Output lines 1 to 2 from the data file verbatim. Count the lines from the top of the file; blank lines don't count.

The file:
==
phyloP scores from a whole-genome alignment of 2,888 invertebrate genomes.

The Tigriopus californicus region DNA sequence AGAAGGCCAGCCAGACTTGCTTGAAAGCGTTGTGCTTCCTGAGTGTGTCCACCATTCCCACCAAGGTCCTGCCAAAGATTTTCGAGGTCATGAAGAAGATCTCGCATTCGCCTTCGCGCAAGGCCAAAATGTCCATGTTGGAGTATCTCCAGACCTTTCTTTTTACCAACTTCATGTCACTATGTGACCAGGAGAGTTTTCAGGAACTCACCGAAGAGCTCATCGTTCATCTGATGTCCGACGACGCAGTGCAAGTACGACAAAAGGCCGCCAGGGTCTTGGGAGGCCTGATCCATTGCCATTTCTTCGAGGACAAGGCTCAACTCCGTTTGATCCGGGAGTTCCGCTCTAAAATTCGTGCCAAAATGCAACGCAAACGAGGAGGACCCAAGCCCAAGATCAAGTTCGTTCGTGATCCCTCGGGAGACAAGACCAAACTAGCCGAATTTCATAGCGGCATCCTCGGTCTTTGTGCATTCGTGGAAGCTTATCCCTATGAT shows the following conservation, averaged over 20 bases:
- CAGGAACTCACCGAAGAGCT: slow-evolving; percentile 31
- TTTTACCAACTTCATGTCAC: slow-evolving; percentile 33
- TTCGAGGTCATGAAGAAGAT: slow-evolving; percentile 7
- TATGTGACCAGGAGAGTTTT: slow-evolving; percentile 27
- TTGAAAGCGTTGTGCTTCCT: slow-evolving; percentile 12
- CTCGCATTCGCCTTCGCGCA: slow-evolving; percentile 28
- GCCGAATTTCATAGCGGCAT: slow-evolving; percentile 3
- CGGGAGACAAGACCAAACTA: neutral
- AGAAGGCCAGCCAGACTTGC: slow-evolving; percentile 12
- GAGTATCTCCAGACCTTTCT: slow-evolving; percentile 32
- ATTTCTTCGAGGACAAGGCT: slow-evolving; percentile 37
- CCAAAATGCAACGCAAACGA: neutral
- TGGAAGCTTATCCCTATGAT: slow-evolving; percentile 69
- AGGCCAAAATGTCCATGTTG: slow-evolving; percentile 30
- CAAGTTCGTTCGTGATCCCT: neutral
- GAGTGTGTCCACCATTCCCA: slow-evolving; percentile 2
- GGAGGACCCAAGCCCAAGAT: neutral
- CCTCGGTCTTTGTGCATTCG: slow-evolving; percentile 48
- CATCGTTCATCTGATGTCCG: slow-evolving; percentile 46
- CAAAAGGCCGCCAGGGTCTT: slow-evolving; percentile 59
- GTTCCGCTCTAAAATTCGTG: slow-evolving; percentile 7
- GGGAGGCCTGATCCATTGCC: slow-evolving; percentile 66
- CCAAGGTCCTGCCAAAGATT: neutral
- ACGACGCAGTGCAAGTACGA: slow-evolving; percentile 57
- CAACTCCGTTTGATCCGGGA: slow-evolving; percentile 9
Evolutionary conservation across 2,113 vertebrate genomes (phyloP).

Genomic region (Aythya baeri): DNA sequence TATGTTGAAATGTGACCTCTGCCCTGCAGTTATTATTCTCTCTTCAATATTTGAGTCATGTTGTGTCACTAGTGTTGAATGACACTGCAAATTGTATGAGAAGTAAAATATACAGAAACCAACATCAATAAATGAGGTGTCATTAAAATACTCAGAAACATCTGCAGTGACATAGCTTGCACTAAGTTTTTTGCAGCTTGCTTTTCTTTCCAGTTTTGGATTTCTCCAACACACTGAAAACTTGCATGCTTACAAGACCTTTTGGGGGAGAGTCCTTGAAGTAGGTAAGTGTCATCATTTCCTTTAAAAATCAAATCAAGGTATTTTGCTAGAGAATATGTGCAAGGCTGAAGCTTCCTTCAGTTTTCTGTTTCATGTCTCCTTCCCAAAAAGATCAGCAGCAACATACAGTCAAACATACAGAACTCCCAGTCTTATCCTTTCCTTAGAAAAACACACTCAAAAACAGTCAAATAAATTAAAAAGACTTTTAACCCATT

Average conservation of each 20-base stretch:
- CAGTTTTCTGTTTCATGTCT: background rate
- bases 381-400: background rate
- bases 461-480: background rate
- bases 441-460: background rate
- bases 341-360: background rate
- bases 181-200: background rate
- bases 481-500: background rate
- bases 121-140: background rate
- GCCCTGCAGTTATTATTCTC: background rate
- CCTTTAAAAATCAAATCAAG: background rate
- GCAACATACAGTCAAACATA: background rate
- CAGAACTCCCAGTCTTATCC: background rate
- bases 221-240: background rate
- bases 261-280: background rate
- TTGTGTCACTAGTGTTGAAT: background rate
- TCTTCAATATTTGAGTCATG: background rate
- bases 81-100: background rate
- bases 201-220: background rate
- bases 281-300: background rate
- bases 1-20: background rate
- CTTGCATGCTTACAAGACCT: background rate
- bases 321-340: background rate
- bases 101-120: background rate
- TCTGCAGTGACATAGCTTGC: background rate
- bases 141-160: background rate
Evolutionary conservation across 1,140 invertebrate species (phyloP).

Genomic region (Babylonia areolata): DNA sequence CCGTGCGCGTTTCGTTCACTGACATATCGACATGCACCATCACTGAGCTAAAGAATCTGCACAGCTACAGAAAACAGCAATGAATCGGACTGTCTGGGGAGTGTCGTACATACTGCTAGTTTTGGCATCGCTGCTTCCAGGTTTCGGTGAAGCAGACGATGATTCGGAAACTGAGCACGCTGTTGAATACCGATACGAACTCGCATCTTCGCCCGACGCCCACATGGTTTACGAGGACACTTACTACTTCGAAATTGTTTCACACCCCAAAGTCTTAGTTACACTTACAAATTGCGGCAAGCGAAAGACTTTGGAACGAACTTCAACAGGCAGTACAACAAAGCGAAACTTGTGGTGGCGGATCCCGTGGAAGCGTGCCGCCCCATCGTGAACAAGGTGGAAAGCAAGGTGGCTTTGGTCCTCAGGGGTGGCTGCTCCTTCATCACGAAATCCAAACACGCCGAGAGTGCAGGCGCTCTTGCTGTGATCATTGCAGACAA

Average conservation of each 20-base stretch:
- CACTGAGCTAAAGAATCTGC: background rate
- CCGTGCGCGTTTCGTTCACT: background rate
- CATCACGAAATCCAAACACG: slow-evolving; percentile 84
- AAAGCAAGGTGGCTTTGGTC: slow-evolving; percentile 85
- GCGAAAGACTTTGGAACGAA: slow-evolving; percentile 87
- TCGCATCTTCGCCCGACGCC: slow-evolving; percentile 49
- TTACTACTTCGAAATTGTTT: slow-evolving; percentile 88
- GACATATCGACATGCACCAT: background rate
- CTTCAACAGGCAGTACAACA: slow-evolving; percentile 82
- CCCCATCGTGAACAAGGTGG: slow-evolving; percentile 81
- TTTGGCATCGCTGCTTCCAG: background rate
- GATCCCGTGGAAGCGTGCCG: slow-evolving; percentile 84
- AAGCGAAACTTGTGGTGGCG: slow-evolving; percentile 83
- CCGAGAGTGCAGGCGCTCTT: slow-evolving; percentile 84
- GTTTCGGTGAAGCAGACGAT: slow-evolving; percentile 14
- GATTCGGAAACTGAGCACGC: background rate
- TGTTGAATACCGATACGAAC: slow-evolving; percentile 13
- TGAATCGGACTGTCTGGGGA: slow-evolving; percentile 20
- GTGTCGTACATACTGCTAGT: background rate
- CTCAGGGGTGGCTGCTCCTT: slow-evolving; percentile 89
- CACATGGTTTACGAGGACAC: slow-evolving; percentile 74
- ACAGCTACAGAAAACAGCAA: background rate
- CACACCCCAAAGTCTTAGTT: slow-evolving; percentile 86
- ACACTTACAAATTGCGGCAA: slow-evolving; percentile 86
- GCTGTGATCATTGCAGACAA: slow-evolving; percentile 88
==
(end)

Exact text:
phyloP scores from a whole-genome alignment of 2,888 invertebrate genomes.

The Tigriopus californicus region DNA sequence AGAAGGCCAGCCAGACTTGCTTGAAAGCGTTGTGCTTCCTGAGTGTGTCCACCATTCCCACCAAGGTCCTGCCAAAGATTTTCGAGGTCATGAAGAAGATCTCGCATTCGCCTTCGCGCAAGGCCAAAATGTCCATGTTGGAGTATCTCCAGACCTTTCTTTTTACCAACTTCATGTCACTATGTGACCAGGAGAGTTTTCAGGAACTCACCGAAGAGCTCATCGTTCATCTGATGTCCGACGACGCAGTGCAAGTACGACAAAAGGCCGCCAGGGTCTTGGGAGGCCTGATCCATTGCCATTTCTTCGAGGACAAGGCTCAACTCCGTTTGATCCGGGAGTTCCGCTCTAAAATTCGTGCCAAAATGCAACGCAAACGAGGAGGACCCAAGCCCAAGATCAAGTTCGTTCGTGATCCCTCGGGAGACAAGACCAAACTAGCCGAATTTCATAGCGGCATCCTCGGTCTTTGTGCATTCGTGGAAGCTTATCCCTATGAT shows the following conservation, averaged over 20 bases: